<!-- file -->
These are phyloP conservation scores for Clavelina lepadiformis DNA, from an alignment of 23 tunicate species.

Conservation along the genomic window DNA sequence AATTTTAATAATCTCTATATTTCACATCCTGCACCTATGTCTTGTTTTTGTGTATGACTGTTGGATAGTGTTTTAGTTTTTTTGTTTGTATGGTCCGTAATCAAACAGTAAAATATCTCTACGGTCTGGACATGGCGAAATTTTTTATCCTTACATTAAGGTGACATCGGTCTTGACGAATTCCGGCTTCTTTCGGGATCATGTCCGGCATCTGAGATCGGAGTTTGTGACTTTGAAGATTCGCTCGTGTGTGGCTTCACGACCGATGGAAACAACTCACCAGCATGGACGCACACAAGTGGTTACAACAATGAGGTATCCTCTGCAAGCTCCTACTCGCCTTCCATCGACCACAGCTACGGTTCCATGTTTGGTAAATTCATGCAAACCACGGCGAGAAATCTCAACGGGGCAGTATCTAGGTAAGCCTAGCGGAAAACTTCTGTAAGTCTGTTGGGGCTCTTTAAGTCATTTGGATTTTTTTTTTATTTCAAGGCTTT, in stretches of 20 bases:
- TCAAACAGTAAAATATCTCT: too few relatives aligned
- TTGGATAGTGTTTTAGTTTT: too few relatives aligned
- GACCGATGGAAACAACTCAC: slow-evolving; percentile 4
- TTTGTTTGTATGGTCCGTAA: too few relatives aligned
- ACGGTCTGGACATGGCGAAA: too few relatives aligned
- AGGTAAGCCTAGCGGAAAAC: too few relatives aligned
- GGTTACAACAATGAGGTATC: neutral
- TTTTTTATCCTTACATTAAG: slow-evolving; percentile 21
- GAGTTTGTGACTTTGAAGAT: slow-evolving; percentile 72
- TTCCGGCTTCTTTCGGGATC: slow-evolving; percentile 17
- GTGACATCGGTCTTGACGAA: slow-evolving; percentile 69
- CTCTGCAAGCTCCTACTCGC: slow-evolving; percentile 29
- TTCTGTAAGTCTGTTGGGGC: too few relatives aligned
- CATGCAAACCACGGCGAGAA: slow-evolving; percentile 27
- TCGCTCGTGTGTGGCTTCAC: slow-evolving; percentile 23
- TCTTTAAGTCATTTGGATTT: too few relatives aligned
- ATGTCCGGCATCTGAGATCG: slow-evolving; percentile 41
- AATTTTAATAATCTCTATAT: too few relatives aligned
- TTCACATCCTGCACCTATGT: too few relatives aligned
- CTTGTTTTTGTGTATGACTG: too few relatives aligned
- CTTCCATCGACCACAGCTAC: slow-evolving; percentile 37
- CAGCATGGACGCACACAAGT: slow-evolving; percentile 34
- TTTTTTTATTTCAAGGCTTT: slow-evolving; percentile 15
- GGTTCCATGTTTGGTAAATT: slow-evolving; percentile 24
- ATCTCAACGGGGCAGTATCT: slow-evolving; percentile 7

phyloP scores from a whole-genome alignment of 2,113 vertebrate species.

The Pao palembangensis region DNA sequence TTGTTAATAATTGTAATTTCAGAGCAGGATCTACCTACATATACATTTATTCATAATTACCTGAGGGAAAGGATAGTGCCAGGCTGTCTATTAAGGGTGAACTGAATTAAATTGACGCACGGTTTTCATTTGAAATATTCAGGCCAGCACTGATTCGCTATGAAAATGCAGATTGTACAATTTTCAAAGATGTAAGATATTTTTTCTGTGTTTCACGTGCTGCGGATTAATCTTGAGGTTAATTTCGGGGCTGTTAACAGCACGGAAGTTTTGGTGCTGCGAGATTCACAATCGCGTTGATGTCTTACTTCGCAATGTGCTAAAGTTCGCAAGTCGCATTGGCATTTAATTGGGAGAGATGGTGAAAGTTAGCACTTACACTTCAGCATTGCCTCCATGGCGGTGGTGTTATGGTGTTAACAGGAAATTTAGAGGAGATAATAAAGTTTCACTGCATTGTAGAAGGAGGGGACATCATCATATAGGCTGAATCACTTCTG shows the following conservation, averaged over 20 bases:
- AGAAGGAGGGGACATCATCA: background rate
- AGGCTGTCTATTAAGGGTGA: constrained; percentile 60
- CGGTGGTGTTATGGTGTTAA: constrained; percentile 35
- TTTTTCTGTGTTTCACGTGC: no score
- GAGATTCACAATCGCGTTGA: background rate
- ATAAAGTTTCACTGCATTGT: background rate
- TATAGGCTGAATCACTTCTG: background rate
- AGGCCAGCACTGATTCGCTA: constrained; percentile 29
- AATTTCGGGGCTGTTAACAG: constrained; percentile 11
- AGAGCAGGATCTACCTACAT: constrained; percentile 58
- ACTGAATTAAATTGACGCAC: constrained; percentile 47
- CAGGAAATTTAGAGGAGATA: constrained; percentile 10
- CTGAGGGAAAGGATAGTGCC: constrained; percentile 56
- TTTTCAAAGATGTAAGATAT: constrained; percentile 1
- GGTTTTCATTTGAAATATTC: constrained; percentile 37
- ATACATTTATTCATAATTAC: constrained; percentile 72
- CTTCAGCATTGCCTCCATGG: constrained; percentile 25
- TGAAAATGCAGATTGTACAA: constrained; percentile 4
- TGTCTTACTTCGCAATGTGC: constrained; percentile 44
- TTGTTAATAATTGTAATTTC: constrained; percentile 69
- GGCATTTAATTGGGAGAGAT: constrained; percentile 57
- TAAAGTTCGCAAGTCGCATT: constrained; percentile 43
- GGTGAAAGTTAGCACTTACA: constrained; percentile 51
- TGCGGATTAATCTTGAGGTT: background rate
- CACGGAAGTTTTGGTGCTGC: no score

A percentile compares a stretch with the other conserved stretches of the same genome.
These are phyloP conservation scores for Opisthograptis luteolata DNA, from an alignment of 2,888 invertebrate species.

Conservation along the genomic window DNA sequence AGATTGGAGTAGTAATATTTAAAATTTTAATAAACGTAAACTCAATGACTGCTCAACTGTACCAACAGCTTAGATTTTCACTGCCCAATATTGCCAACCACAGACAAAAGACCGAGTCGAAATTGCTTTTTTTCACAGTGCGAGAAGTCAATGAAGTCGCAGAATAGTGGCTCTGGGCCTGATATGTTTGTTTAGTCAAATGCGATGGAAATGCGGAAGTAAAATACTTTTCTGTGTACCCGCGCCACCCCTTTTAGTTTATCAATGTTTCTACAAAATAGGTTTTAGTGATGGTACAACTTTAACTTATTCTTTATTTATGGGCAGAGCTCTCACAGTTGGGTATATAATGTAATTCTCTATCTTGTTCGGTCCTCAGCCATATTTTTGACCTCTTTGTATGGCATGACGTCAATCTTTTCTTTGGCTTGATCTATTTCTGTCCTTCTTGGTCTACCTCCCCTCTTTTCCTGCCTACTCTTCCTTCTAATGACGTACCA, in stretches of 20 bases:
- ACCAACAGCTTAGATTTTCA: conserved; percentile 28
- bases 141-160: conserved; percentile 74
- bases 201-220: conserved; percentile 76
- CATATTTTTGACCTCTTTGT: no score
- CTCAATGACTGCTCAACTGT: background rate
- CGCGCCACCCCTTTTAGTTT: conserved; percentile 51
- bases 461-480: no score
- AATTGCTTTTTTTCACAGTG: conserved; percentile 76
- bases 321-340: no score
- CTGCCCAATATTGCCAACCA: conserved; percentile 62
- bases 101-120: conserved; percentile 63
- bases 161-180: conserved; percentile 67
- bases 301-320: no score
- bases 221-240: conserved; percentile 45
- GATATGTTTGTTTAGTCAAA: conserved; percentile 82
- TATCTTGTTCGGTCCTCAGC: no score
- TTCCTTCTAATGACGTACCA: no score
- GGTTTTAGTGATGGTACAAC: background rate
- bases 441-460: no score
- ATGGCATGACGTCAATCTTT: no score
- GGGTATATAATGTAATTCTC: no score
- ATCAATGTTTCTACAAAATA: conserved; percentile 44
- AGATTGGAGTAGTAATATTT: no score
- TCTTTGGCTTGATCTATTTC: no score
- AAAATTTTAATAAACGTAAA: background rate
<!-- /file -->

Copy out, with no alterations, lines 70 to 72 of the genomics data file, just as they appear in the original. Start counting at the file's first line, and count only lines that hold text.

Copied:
- bases 301-320: no score
- bases 221-240: conserved; percentile 45
- GATATGTTTGTTTAGTCAAA: conserved; percentile 82